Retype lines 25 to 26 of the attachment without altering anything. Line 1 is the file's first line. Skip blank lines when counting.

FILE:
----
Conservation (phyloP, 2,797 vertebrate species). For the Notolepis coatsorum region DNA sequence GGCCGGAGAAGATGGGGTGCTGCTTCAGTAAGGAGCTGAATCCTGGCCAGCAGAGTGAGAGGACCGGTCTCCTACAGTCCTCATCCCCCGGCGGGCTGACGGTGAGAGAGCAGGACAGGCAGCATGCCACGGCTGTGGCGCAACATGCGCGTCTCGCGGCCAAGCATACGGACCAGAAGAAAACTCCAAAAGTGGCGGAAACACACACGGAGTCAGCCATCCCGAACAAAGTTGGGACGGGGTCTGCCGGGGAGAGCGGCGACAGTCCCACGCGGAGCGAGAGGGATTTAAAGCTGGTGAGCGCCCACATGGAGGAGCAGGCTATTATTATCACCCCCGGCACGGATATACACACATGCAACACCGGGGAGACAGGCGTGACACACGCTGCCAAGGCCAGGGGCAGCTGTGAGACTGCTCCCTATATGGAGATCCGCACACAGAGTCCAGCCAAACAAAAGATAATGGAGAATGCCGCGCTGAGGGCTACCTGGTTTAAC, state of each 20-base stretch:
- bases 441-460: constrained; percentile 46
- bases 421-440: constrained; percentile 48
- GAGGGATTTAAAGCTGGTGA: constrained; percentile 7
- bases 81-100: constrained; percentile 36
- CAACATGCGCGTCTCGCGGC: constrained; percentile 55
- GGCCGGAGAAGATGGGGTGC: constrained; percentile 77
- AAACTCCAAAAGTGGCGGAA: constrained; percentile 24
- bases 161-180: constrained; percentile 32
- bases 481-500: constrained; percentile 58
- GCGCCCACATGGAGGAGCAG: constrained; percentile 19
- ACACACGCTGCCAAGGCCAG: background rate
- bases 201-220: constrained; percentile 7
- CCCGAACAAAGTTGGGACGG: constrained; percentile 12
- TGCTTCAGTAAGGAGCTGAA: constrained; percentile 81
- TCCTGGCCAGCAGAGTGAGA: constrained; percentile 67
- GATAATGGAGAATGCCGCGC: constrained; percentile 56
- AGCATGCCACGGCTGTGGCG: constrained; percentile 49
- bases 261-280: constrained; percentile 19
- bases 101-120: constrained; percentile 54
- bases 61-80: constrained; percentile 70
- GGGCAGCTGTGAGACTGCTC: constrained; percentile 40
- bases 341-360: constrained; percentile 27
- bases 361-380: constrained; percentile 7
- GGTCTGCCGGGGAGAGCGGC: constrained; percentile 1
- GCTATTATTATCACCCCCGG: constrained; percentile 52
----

- GGTCTGCCGGGGAGAGCGGC: constrained; percentile 1
- GCTATTATTATCACCCCCGG: constrained; percentile 52